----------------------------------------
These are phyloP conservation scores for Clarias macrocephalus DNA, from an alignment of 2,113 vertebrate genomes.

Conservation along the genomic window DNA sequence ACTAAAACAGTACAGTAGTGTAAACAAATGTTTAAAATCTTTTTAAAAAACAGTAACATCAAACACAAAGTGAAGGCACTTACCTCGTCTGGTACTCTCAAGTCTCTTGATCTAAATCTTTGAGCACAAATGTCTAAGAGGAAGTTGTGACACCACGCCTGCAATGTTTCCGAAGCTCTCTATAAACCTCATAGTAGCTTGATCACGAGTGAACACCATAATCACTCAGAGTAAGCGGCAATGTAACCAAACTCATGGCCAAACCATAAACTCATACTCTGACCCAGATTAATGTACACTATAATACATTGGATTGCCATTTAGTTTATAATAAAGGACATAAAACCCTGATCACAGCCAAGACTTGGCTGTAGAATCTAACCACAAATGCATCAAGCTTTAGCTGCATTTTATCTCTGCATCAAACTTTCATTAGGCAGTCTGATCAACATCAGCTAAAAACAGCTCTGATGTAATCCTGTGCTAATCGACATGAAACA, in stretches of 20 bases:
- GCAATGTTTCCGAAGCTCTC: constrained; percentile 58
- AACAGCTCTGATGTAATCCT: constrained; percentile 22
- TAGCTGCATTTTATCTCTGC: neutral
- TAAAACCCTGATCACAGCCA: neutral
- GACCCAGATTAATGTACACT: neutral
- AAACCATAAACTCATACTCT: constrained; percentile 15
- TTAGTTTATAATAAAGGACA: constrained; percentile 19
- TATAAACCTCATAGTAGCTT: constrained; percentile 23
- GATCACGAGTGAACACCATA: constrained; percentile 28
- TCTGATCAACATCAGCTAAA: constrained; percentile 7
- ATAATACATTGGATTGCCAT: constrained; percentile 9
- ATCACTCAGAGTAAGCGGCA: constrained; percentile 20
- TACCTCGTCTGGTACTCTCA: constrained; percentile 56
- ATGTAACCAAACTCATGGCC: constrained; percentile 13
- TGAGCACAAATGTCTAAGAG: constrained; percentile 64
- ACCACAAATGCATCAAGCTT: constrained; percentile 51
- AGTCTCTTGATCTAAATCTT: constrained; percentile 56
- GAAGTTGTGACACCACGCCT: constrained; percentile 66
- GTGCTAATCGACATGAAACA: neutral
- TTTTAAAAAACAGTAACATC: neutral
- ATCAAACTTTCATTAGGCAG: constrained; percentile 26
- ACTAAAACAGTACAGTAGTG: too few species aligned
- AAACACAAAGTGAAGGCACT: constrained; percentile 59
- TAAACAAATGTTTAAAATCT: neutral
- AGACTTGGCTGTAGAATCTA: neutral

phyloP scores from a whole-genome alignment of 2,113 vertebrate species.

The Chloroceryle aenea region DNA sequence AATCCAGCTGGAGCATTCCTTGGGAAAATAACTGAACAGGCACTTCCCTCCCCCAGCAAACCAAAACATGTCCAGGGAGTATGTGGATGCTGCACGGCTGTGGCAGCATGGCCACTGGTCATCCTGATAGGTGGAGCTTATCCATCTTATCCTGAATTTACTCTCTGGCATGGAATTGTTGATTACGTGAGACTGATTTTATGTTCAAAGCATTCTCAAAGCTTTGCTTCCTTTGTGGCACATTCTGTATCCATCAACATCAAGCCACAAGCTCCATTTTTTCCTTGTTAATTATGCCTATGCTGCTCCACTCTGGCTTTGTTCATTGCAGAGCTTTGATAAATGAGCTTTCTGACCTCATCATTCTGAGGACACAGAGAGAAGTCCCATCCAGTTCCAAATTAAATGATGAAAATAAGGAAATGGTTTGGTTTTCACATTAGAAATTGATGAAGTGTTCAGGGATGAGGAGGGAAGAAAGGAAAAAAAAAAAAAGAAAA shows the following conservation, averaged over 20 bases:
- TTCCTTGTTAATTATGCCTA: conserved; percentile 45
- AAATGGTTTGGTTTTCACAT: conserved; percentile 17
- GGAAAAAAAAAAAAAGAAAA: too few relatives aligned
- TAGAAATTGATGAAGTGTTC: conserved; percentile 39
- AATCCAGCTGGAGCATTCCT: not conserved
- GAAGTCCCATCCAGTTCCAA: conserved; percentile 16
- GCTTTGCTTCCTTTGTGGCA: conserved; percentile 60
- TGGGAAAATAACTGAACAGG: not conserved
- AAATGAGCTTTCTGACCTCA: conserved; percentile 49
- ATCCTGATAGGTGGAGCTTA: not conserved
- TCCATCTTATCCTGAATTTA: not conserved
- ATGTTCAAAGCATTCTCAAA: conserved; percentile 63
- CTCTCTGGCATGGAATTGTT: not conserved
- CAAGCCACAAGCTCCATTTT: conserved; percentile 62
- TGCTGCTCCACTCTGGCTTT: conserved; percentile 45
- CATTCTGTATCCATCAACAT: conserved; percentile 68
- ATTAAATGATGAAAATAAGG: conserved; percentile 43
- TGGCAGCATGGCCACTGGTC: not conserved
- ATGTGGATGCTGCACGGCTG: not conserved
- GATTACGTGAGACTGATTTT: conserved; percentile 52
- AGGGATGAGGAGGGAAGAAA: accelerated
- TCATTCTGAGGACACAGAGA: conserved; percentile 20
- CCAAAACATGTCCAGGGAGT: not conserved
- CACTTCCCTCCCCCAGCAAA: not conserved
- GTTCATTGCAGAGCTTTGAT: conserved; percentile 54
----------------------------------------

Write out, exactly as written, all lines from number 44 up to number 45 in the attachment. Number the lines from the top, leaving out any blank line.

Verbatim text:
- TGCTGCTCCACTCTGGCTTT: conserved; percentile 45
- CATTCTGTATCCATCAACAT: conserved; percentile 68